No matter how big and successful a company or corporation is, they must abide by a code of ethics. Ethics guide the decisions that either individuals or groups make within the company. They influence whether a decision is right or wrong. Occasionally, businesses must make decisions that don’t have the biggest short-term return, because that decision was unethical. However, there will be times when a company decides to forgo making an ethical choice in the name of profits, and that’s what happened with Nike. Even though Nike claims to have changed their ways of doing business for the better and has improved factory conditions for their workers, they still put making profits and looking good to the public as their most important goals.
Continue reading Nike: How Much Has It Actually Changed?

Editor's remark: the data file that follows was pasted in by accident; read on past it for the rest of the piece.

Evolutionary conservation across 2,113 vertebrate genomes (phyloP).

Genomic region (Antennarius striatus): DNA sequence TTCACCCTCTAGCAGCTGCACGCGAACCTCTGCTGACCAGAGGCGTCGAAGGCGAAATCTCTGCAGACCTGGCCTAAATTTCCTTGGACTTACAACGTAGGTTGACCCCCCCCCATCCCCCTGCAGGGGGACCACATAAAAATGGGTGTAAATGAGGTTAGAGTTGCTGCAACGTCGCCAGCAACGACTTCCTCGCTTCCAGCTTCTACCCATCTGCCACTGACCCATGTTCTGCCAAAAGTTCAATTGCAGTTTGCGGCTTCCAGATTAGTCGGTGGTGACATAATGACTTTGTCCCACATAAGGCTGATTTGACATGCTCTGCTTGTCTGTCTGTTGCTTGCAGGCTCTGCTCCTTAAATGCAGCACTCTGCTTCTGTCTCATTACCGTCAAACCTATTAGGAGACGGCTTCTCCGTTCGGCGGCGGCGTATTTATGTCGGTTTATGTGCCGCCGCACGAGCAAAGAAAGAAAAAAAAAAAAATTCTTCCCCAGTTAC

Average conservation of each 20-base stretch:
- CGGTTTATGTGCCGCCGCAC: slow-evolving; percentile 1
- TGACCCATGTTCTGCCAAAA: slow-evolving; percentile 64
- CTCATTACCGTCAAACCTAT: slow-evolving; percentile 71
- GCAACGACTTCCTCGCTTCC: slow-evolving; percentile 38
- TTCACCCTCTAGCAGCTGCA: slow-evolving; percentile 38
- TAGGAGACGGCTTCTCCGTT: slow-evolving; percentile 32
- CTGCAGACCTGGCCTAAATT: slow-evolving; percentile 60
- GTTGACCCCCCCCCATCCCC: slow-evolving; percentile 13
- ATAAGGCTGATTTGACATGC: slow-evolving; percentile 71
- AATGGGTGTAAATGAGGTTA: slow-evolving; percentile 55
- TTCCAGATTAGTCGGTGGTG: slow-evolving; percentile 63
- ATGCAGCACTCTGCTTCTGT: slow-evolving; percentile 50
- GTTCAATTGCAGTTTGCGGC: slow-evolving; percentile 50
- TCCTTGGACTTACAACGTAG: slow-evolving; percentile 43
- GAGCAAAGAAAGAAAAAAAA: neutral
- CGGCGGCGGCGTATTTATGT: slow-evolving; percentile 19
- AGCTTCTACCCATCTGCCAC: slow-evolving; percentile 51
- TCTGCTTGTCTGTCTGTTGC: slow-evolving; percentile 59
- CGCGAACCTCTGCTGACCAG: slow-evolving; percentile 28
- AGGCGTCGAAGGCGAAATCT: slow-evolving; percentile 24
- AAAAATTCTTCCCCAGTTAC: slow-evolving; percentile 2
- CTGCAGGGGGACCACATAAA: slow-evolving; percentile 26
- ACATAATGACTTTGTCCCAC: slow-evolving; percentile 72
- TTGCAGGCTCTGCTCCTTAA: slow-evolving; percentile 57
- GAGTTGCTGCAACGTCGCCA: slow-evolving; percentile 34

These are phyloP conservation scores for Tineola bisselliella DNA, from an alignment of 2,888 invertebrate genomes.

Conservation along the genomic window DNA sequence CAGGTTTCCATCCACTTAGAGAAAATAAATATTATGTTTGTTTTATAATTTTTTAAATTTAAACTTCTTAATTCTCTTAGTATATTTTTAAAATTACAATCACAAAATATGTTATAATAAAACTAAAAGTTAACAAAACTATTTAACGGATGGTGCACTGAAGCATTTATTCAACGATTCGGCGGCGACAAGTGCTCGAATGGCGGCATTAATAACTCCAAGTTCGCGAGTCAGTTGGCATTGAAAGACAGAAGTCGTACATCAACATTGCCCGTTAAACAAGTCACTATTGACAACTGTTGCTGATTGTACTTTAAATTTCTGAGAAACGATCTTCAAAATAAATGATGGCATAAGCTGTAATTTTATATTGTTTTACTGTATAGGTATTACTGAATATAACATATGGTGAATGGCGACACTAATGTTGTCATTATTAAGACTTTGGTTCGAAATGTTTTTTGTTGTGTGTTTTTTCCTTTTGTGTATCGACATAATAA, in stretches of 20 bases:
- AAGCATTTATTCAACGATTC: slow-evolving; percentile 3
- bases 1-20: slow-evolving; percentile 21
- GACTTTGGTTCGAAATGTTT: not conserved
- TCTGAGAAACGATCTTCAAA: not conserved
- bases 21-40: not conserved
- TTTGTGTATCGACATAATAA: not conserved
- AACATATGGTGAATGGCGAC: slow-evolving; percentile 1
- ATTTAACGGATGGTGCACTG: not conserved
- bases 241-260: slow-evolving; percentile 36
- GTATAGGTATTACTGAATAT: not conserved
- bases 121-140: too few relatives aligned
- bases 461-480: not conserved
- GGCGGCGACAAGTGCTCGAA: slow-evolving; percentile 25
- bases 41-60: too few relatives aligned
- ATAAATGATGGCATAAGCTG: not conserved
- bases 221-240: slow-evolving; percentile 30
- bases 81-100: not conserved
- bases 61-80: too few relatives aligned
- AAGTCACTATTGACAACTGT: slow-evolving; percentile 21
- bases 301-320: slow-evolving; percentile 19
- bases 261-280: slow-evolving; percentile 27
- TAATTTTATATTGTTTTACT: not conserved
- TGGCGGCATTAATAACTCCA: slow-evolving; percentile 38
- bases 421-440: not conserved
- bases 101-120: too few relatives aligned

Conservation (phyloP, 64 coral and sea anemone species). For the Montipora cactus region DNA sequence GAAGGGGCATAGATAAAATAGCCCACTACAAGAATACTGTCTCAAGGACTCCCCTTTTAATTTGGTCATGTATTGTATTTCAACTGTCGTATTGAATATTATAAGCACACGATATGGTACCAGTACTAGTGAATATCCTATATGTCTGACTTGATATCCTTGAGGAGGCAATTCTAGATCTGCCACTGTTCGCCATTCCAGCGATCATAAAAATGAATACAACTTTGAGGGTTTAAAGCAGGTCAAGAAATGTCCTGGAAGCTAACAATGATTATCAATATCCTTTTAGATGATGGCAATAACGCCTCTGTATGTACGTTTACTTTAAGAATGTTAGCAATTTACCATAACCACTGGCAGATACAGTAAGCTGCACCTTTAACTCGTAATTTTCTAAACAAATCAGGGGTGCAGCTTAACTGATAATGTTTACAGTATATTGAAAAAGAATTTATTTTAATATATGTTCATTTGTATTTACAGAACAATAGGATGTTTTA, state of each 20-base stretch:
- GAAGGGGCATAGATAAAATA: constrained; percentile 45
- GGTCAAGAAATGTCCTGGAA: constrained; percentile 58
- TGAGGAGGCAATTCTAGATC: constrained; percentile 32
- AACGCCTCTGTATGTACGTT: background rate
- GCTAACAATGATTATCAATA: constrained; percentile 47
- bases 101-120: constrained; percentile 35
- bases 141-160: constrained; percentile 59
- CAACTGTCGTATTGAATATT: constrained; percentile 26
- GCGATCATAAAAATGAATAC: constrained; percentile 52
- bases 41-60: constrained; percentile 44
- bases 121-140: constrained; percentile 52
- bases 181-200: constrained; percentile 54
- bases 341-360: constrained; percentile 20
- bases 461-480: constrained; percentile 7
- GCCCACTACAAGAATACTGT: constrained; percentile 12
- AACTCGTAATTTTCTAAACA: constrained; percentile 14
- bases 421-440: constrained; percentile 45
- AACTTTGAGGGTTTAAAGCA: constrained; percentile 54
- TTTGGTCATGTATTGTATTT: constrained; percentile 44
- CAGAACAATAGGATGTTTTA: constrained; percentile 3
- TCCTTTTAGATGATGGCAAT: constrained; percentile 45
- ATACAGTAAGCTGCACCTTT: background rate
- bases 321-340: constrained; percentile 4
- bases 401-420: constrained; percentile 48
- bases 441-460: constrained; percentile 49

It’s a beautiful, sunny day on February 24, 2010 and excited audience members sit on the edge of their seats waiting for the show to begin. Tilikum, the 12,000 pound male Killer whale, emerges from the pool in a spectacular flip; the entrance of yet another of the thousands of performances he’s put on for SeaWorld over the years. The kids in the audience squeal with delight as the 22-foot whale and his 3 co-stars splash waves of water out of the pool with flaps of their tails. Forty-year-old veteran trainer, Dawn Brancheau stands by as the shows grand finale approaches. The 4 Killer whales simultaneously jump out of the pool and flip as the crowd goes wild. The whales, including Tilikum, return to their respective trainers for their rewards, the audience begins to file out, and the 30-minute performance comes to an end. Moments later, Dawn Brancheau is pulled into the water and killed by the whale she worked with and trained for years. This wasn’t Tillikum’s first attack, and it won’t be his last… Continue reading Will we See a World Without SeaWorld?